"If we can confirm all this, of course we're not going to agree that our national territory be used to attack a friendly government, regardless of what ideological side you're on," Figueres said. "It's a matter of sovereignty and respect ... and we're very alarmed that they used Costa Rican citizens and put them at risk."

He said that Costa Rica has yet to ask the U.S. about the program and that any findings would be relayed through the Foreign Ministry.

Sunni lawmakers freeze talks on new Iraq government after at least 64 killed in mosque attack

BAGHDAD (AP) -- Gunmen attacked a Sunni mosque during Friday prayers and killed at least 64 people, prompting Sunni lawmakers to withdraw from talks on forming a new, more inclusive government capable of confronting the Islamic extremists who have overrun large swaths of Iraq.

It was not immediately clear if the attack was carried out by Shiite militiamen or insurgents of the Islamic State group, who have been advancing into mixed Sunni-Shiite areas in volatile Diyala province and have been known to kill fellow Sunni Muslims who refuse to submit to their harsh interpretation of Islamic law.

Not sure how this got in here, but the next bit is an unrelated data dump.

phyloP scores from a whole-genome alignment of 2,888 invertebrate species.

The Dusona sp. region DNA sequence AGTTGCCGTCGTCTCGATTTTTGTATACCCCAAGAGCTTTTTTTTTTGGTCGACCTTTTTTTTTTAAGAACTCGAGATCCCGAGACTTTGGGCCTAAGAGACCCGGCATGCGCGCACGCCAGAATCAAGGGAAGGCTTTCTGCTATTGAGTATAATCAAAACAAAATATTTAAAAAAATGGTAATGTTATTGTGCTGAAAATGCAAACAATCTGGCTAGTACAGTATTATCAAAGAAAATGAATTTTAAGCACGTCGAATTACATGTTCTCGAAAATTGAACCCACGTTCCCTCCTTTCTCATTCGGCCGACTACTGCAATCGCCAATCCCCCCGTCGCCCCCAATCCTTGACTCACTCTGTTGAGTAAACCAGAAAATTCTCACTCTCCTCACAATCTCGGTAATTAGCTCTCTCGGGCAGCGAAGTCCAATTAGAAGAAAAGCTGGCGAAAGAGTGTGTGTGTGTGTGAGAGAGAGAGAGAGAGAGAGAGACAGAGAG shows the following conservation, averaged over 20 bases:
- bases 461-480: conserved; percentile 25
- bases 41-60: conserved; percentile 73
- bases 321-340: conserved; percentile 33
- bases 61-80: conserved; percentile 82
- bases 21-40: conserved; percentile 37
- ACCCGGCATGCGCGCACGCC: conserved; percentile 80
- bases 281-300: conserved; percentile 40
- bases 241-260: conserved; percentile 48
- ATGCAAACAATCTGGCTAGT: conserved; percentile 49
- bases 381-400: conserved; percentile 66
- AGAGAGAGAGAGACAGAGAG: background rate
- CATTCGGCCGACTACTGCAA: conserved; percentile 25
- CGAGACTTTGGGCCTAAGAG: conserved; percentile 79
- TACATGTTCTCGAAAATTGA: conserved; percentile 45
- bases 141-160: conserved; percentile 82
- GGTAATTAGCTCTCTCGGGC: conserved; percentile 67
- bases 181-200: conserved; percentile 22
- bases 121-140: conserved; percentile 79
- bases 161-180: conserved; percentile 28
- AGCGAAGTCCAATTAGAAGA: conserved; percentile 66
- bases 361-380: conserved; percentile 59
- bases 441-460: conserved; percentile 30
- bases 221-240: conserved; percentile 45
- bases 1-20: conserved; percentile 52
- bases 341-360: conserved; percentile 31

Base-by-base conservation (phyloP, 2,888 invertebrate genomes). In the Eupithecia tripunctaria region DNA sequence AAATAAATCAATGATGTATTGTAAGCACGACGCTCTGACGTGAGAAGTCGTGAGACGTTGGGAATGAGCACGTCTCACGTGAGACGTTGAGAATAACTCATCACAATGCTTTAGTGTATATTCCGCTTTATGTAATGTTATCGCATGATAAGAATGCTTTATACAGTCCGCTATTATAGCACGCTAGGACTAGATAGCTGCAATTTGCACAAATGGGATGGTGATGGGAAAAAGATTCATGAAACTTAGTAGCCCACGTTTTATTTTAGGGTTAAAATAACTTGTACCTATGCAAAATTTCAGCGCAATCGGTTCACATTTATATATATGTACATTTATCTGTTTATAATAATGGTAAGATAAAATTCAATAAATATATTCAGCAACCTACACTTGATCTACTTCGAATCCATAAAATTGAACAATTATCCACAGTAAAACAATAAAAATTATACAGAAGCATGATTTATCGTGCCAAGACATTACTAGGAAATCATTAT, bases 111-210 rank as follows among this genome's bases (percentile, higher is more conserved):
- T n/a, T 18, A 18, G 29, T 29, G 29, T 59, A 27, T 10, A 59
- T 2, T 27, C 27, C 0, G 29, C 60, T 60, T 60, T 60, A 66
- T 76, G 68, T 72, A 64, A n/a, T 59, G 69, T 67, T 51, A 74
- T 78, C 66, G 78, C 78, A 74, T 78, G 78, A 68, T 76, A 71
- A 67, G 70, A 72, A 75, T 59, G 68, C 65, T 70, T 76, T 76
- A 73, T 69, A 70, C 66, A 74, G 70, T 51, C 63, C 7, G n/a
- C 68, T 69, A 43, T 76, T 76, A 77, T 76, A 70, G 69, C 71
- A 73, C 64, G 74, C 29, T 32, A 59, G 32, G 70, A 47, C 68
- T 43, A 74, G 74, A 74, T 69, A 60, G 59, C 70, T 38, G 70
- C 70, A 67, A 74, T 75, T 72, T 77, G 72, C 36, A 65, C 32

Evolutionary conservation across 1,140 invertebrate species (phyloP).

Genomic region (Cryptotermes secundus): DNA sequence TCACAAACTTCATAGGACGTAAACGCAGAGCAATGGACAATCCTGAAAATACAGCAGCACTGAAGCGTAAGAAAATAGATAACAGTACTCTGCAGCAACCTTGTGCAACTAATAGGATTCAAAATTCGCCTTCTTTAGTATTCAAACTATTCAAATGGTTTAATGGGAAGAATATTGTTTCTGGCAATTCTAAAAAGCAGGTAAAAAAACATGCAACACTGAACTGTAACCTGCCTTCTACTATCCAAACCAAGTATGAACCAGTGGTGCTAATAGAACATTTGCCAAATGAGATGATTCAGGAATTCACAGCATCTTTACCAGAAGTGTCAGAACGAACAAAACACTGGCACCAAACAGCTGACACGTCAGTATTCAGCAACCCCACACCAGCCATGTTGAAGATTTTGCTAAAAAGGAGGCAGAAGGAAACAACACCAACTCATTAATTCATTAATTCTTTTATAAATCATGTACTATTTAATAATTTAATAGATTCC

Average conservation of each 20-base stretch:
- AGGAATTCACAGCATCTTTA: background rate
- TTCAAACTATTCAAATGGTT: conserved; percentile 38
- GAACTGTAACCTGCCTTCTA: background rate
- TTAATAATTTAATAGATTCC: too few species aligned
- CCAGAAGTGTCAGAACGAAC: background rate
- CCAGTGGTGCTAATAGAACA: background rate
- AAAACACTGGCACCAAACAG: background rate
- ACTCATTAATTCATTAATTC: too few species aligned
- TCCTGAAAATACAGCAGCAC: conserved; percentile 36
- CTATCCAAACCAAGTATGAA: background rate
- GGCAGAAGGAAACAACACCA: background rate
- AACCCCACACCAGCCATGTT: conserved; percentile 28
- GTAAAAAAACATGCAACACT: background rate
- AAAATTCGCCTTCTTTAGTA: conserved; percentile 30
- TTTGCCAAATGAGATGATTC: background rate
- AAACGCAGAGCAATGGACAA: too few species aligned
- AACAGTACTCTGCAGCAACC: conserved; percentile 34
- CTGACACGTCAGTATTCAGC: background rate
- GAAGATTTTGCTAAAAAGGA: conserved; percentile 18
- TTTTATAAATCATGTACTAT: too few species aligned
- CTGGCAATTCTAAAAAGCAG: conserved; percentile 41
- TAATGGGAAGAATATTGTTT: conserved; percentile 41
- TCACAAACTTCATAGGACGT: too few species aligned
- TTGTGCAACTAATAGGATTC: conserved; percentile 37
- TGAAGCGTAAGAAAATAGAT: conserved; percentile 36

However, Sunni lawmakers quickly blamed the carnage on powerful Shiite militias out to avenge an earlier bombing, and two major Sunni parliamentary blocs pulled out of talks on forming a new Cabinet. The move creates a major hurdle for prime minister-designate Haider al-Abadi as he struggles to reach out to disaffected Sunnis to form a government that can confront the Islamic State extremists.

Both al-Abadi and outgoing Prime Minister Nouri al-Maliki condemned the attack and called for an investigation.

The onslaught on the Musab bin Omair Mosque in the village of Imam Wais began with a suicide bombing near its entrance, followed by a raid by gunmen who stormed the building, opening fire on worshippers, security officials said.